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Audiobooks, pros and cons.
Posted by: Knygatin (IP Logged)
Date: 14 June, 2017 05:19AM
I have never really attempted the audibook medium, and have not yet listened once to an example from beginning to end. Is it possible to appreciate a book fully only by listening, without having the written sentences before you, to peruse?
But anyway, it is closer in form to the ancient times before books, when tales were told around the hearth and campfire.

Most modern audiobooks I have started listening to, are read by young adult pretenders lacking mental maturity, overdoing it to sound dramatic, without real sense of rythm, pause, and emphasis. And I find them unbearable to listen to.
But there are rare excellent readings, like those I posted earlier in the Philip K. Dick thread.

Here, for those with tired eyes, is a very good, functional reading of W. H. Hodgson's The Ghost Pirates. (When I read this novel some years back, I thought it dragged all through most of it; but the striking end was all worth it.)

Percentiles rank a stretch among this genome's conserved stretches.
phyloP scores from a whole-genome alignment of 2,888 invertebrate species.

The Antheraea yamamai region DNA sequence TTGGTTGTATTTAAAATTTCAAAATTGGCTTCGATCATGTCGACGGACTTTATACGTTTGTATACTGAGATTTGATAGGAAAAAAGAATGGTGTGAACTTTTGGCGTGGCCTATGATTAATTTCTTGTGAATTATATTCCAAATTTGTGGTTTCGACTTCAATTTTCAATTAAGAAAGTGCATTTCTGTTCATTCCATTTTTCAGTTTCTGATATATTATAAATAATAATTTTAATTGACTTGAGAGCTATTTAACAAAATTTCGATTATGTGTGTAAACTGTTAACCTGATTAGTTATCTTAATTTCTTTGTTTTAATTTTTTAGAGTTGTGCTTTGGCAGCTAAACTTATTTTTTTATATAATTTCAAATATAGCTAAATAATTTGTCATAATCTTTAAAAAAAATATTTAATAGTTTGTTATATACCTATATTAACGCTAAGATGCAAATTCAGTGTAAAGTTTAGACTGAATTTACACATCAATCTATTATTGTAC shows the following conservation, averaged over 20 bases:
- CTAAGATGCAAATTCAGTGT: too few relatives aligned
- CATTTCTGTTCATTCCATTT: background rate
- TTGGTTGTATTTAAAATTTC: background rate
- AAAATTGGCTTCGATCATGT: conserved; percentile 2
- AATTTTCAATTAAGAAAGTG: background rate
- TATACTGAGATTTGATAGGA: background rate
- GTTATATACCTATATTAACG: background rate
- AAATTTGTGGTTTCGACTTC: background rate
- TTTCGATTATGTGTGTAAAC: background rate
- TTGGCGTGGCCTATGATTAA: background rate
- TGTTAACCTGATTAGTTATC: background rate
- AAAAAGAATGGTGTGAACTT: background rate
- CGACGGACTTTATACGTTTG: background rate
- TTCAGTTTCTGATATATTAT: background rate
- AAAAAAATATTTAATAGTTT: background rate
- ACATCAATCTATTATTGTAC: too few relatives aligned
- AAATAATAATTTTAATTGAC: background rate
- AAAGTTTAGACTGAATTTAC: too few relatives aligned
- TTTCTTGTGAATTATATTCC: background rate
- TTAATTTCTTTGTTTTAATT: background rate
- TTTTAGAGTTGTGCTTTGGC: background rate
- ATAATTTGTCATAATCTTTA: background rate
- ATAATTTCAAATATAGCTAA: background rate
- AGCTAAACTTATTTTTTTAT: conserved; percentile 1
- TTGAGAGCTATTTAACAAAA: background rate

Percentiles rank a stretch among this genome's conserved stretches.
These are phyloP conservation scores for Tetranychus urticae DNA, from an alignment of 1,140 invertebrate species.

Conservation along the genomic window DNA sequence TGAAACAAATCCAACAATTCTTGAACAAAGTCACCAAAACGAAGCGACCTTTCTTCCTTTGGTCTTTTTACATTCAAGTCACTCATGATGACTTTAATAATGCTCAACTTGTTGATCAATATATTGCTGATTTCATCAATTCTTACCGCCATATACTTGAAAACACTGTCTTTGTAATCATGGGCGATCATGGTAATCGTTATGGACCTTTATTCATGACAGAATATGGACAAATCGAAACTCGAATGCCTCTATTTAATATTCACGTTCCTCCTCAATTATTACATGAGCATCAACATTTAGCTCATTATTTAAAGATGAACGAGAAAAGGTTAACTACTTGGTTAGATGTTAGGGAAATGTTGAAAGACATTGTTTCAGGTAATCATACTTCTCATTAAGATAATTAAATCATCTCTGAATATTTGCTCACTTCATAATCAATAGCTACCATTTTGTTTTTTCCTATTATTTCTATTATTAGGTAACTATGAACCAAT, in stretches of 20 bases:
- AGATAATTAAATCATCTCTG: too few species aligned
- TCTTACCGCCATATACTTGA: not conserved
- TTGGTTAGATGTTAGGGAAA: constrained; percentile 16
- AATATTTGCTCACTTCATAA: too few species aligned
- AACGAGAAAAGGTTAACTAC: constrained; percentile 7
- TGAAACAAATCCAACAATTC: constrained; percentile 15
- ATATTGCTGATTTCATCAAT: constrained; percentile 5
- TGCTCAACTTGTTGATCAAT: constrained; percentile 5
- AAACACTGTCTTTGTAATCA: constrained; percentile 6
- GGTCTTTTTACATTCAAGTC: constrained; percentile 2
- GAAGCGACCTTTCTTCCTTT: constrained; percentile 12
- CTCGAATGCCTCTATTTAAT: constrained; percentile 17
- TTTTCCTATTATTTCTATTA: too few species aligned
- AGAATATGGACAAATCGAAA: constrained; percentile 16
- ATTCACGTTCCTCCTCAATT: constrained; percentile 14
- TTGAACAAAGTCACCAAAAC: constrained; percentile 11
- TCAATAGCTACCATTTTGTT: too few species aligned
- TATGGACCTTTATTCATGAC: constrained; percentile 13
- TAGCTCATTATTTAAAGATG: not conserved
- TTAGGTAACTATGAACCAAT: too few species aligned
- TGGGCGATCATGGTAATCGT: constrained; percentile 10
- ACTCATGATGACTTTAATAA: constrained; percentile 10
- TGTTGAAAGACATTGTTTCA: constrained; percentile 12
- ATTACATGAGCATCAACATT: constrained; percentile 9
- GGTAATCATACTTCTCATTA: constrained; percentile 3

[www.youtube.com]



Edited 1 time(s). Last edit at 14 Jun 17 | 05:21AM by Knygatin.

Re: Audiobooks, pros and cons.
Posted by: Jojo Lapin X (IP Logged)
Date: 17 June, 2017 04:10AM
The whole point of reading (well, maybe not the whole point) is that you do it at your own pace. Unlike, say, watching a film or listening to the radio, where you are at the mercy of somebody else's idea of what is worthy of attention.

Re: Audiobooks, pros and cons.
Posted by: wilum pugmire (IP Logged)
Date: 17 June, 2017 12:50PM
I love audio Shakespeare and Scripture, but after a while the sound of vocal language becomes hypnotic and produces slumber. I have a strange preference for British readers, finding many American readers harsh-sounding and boring. Most of my Henry James audio books are read by Americans, which is understandable being that James is an American author. It can be annoying when a bad reader tries to "act out" the story's prose--they are usually very poor actors. There are numerous audio readings available for free listening on YouTube. I wish I could find the Emma Thompson/Richard Armitage reading of "The Turn of the Screw" on cd disc.

"I'm a little girl."
--H. P. Lovecraft, Esq.



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